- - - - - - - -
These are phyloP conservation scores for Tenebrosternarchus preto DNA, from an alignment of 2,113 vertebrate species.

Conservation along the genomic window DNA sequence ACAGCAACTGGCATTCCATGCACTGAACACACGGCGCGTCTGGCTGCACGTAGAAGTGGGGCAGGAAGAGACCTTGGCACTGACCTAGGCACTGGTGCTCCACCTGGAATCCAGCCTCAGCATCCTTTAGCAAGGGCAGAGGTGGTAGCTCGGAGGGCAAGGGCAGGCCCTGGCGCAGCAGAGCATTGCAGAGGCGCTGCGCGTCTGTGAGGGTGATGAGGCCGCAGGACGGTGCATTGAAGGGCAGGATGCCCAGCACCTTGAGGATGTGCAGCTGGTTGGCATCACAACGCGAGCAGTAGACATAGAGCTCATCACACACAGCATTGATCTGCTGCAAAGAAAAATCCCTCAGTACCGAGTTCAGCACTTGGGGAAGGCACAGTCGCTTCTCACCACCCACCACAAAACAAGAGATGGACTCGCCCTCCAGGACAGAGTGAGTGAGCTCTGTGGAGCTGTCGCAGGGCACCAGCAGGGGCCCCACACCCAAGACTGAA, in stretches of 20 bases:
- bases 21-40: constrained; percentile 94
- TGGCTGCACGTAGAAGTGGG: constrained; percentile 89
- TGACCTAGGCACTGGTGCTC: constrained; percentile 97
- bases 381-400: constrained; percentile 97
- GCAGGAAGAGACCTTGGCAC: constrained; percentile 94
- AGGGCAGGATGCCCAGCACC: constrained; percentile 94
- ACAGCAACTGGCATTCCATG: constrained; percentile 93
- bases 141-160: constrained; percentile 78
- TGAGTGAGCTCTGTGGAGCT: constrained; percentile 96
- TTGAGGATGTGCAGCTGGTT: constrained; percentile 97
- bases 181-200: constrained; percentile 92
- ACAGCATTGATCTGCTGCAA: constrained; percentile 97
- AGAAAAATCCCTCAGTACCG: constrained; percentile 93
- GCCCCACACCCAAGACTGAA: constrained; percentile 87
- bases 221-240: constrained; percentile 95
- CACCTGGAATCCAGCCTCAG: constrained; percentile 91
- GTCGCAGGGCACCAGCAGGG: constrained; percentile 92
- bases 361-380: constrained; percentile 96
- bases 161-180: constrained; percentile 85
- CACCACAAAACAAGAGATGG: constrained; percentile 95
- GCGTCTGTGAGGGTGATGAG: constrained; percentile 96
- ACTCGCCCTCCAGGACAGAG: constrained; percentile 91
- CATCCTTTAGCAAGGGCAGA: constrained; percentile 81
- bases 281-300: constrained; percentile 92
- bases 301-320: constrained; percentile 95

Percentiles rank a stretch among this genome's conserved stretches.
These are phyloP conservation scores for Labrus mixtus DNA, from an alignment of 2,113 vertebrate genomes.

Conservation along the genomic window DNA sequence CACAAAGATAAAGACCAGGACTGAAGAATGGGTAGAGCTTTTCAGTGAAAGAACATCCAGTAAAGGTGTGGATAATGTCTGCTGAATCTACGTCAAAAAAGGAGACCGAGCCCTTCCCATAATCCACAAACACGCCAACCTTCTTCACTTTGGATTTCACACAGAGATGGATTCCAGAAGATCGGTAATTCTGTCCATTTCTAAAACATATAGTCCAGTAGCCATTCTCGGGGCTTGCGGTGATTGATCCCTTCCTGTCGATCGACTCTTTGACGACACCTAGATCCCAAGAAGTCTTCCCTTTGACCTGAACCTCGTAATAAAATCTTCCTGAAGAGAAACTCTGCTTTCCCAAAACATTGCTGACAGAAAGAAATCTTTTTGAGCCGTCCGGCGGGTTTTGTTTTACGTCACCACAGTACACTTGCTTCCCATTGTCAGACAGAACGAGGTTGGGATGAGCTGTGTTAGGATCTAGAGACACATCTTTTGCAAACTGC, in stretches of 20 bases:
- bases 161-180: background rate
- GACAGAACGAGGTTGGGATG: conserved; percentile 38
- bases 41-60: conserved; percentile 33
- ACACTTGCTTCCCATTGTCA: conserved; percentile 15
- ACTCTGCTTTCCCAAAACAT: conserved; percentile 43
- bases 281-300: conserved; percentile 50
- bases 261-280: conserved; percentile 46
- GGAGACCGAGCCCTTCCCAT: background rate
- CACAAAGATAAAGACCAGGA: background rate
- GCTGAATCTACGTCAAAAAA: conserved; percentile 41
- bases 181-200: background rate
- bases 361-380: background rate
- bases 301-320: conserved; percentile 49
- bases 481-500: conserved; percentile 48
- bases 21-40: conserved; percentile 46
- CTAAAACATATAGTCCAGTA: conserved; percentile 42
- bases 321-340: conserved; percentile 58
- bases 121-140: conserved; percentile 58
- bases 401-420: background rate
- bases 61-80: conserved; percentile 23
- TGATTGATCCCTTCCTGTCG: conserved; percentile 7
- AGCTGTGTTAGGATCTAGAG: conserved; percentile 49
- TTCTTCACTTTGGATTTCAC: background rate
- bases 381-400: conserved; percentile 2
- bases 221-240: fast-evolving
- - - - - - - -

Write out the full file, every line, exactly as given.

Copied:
These are phyloP conservation scores for Tenebrosternarchus preto DNA, from an alignment of 2,113 vertebrate species.

Conservation along the genomic window DNA sequence ACAGCAACTGGCATTCCATGCACTGAACACACGGCGCGTCTGGCTGCACGTAGAAGTGGGGCAGGAAGAGACCTTGGCACTGACCTAGGCACTGGTGCTCCACCTGGAATCCAGCCTCAGCATCCTTTAGCAAGGGCAGAGGTGGTAGCTCGGAGGGCAAGGGCAGGCCCTGGCGCAGCAGAGCATTGCAGAGGCGCTGCGCGTCTGTGAGGGTGATGAGGCCGCAGGACGGTGCATTGAAGGGCAGGATGCCCAGCACCTTGAGGATGTGCAGCTGGTTGGCATCACAACGCGAGCAGTAGACATAGAGCTCATCACACACAGCATTGATCTGCTGCAAAGAAAAATCCCTCAGTACCGAGTTCAGCACTTGGGGAAGGCACAGTCGCTTCTCACCACCCACCACAAAACAAGAGATGGACTCGCCCTCCAGGACAGAGTGAGTGAGCTCTGTGGAGCTGTCGCAGGGCACCAGCAGGGGCCCCACACCCAAGACTGAA, in stretches of 20 bases:
- bases 21-40: constrained; percentile 94
- TGGCTGCACGTAGAAGTGGG: constrained; percentile 89
- TGACCTAGGCACTGGTGCTC: constrained; percentile 97
- bases 381-400: constrained; percentile 97
- GCAGGAAGAGACCTTGGCAC: constrained; percentile 94
- AGGGCAGGATGCCCAGCACC: constrained; percentile 94
- ACAGCAACTGGCATTCCATG: constrained; percentile 93
- bases 141-160: constrained; percentile 78
- TGAGTGAGCTCTGTGGAGCT: constrained; percentile 96
- TTGAGGATGTGCAGCTGGTT: constrained; percentile 97
- bases 181-200: constrained; percentile 92
- ACAGCATTGATCTGCTGCAA: constrained; percentile 97
- AGAAAAATCCCTCAGTACCG: constrained; percentile 93
- GCCCCACACCCAAGACTGAA: constrained; percentile 87
- bases 221-240: constrained; percentile 95
- CACCTGGAATCCAGCCTCAG: constrained; percentile 91
- GTCGCAGGGCACCAGCAGGG: constrained; percentile 92
- bases 361-380: constrained; percentile 96
- bases 161-180: constrained; percentile 85
- CACCACAAAACAAGAGATGG: constrained; percentile 95
- GCGTCTGTGAGGGTGATGAG: constrained; percentile 96
- ACTCGCCCTCCAGGACAGAG: constrained; percentile 91
- CATCCTTTAGCAAGGGCAGA: constrained; percentile 81
- bases 281-300: constrained; percentile 92
- bases 301-320: constrained; percentile 95

Percentiles rank a stretch among this genome's conserved stretches.
These are phyloP conservation scores for Labrus mixtus DNA, from an alignment of 2,113 vertebrate genomes.

Conservation along the genomic window DNA sequence CACAAAGATAAAGACCAGGACTGAAGAATGGGTAGAGCTTTTCAGTGAAAGAACATCCAGTAAAGGTGTGGATAATGTCTGCTGAATCTACGTCAAAAAAGGAGACCGAGCCCTTCCCATAATCCACAAACACGCCAACCTTCTTCACTTTGGATTTCACACAGAGATGGATTCCAGAAGATCGGTAATTCTGTCCATTTCTAAAACATATAGTCCAGTAGCCATTCTCGGGGCTTGCGGTGATTGATCCCTTCCTGTCGATCGACTCTTTGACGACACCTAGATCCCAAGAAGTCTTCCCTTTGACCTGAACCTCGTAATAAAATCTTCCTGAAGAGAAACTCTGCTTTCCCAAAACATTGCTGACAGAAAGAAATCTTTTTGAGCCGTCCGGCGGGTTTTGTTTTACGTCACCACAGTACACTTGCTTCCCATTGTCAGACAGAACGAGGTTGGGATGAGCTGTGTTAGGATCTAGAGACACATCTTTTGCAAACTGC, in stretches of 20 bases:
- bases 161-180: background rate
- GACAGAACGAGGTTGGGATG: conserved; percentile 38
- bases 41-60: conserved; percentile 33
- ACACTTGCTTCCCATTGTCA: conserved; percentile 15
- ACTCTGCTTTCCCAAAACAT: conserved; percentile 43
- bases 281-300: conserved; percentile 50
- bases 261-280: conserved; percentile 46
- GGAGACCGAGCCCTTCCCAT: background rate
- CACAAAGATAAAGACCAGGA: background rate
- GCTGAATCTACGTCAAAAAA: conserved; percentile 41
- bases 181-200: background rate
- bases 361-380: background rate
- bases 301-320: conserved; percentile 49
- bases 481-500: conserved; percentile 48
- bases 21-40: conserved; percentile 46
- CTAAAACATATAGTCCAGTA: conserved; percentile 42
- bases 321-340: conserved; percentile 58
- bases 121-140: conserved; percentile 58
- bases 401-420: background rate
- bases 61-80: conserved; percentile 23
- TGATTGATCCCTTCCTGTCG: conserved; percentile 7
- AGCTGTGTTAGGATCTAGAG: conserved; percentile 49
- TTCTTCACTTTGGATTTCAC: background rate
- bases 381-400: conserved; percentile 2
- bases 221-240: fast-evolving